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Monday, November 24, 2014

30 Days of Madness

Every year you take the NaNoWriMo challenge it is a different experience. The manuscript of my first novel was so bad I killed it with fire. The second one resulted in my first published novel. Last year, it was a disaster: I could not finish.

This year I outlined a story and I have followed it to some degree, but it’s very “first drafty” and I know that a lot of it will not survive rewrites. One wants the words that flow to be beautiful and poetic, and ready for publication!

(I know. I know!)

The ongoing joke, as I shared my status with friends, was that I had not yet used the unicorn. This is the idea that if everything else falls apart, you can always add a unicorn.

Magic and fantasy changes everything.

Last night, as a joke I threw in a unicorn reference… There is a festival taking place and the headlining act is a cover band called Monkeys on Unicorns.

The ensuing comments after I announced the unicorn development resulted in the following dialog (shortened here) which made me laugh out loud:

“At any rate,” Gábor was saying, “after I figured what it was, I was almost disappointed because there just was no way these guys could improve on my first assumption. But it’s not a bad band, I liked them.” 
“Why disappointed?” she asked. “I don’t understand.” 
“Well, when you called, I thought you said we’d go watch monkeys on unique corns.” 
“Monkeys on Unicorns,” she corrected. 
Gábor raised an eyebrow and said, “You say that like it’s supposed to be perfectly logical. Monkeys with Razor Blades makes more sense! Monkeys Wearing Boots makes more sense.” 
“Don’t you know what a unicorn is?” 
“Yes,” he said, annoyed. “And no…” 
“Explain, please.” 
“I did not discover children’s stories until I entered school,” Gábor said. “And I rejected most of them as ridiculous. My education, therefore, is rather incomplete in terms of whimsy.” 
He was standing over her as her swing came to a full stop.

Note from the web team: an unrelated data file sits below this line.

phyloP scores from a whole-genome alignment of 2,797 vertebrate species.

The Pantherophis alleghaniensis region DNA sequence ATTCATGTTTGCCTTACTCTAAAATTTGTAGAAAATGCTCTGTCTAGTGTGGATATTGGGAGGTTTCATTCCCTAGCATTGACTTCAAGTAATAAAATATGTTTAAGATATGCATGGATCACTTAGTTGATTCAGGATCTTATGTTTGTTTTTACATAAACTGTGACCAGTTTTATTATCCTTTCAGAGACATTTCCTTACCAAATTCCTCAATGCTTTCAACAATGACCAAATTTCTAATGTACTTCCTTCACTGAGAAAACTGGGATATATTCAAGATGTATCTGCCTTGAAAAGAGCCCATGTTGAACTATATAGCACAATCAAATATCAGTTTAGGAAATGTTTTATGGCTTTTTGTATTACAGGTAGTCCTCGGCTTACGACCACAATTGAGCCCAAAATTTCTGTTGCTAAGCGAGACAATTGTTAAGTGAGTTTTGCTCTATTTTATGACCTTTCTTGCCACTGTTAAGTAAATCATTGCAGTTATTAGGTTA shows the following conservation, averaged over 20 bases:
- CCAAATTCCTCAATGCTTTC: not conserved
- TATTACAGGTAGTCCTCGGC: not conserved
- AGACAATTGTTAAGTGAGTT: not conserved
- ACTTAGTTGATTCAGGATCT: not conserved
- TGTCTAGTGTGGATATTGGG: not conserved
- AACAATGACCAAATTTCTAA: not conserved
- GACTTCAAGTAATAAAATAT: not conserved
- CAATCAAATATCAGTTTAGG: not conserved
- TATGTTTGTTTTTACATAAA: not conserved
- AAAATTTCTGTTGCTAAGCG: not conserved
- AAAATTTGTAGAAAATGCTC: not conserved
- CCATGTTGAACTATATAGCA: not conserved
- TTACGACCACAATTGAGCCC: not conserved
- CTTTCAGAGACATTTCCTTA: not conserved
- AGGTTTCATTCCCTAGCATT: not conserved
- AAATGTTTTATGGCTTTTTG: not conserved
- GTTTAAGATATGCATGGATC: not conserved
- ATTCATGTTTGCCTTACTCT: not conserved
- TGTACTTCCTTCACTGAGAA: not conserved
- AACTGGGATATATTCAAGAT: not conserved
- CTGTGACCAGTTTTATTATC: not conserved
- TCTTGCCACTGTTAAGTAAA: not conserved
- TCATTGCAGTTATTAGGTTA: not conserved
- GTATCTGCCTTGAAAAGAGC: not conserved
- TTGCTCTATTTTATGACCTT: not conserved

“Well, what did you think monkeys on unique corns would be?” 
“Monkeys riding perfectly cylindrical ears of corn,” he said a little too quickly. “Like some retro circus act.” 
The image alone made her let out a belt of laughter that echoed across the park. She threw her head back and the neon colored oval swing began its oscillation, then she kicked at the ground and she was off again.

“So, at what point did you realize it wasn’t going to be that?” 
“I saw their band logo,” Gábor said, crestfallen. “At first I thought it was even better: you know, monkeys on horses; then I looked closer, but without my glasses, and figured the horn could be an ear of corn on a horse’s head, because there was corn! But I quickly realized that was just ludicrous.” 
Maya was laughing so hard she was struggling to hang on and gasping for air.

Tuesday, November 11, 2014

The Writing Life

There is this cool wind of euphoria that comes when you are in the zone and the words are coming fast and furious. There’s clarity and joy, and you write faster than you can even think, it becomes an instinct.

It’s like a drug, but better: it’s legal, has no side effects, and it costs absolutely nothing. 

I think that is part of the allure for NaNoWriMo.

I’m almost in love with the process right now. Almost halfway through the novel and I have yet to stall (or resort to throwing a unicorn in the story to save a failed plot or faulty research).

I say “almost” because along with NaNoWriMo I am spending time writing dozens of cover letters to send with tweaked resumes, as well as dozens of proposals for freelance projects. Making more progress on the novel than the day job search is a little discouraging and balances things out in the joy department.

So life becomes an exercise in patience where I can be fertile in creativity but fruitless in efforts to move ahead professionally, at least for the moment.

Of course, I realize that the moment I start working full time, it will take time off the writing because it will be the bulk of my day. At this point, it looks like it may not be until after the holidays that I find a desk of my own.

What's a little multitasking amongst us girls, right?

That means I need to put more effort into freelancing and I’ve seen many projects cancelled in the last few weeks. It’s brutal! I am getting invited to submit proposals by clients, so it’s not like I am competing with the whole field out there, just the experts. This is excellent and promising, as long as I remain patient.

This is still not a work blog, but the freelancing does involve writing and publishing services.

So, let's review: I have no news, yet, except that I am still in the running because I will not give up. Also, I write, and I love the process.

NaNoWriMo progress: The story has become a side-by-side/alternating tale of the two sisters as they move through life and become stars on their own right – which may not all survive in editing, but is helping me flesh out both characters.

A plot twist suggested itself in dream form last night (yes, I dreamed I was writing). It isn't what I outlined, but I will allow the story to go in that direction because if feels organic to the story as it develops. (Don't you wish life were that easy and malleable some days?)

As long as I remain disciplined and patient, rewards will find me: the words will continue to grace the page, projects will be offered, interviews may start to materialize.

I remain hopeful in all fronts.

Now, what shall I call that unicorn, in case I need one later?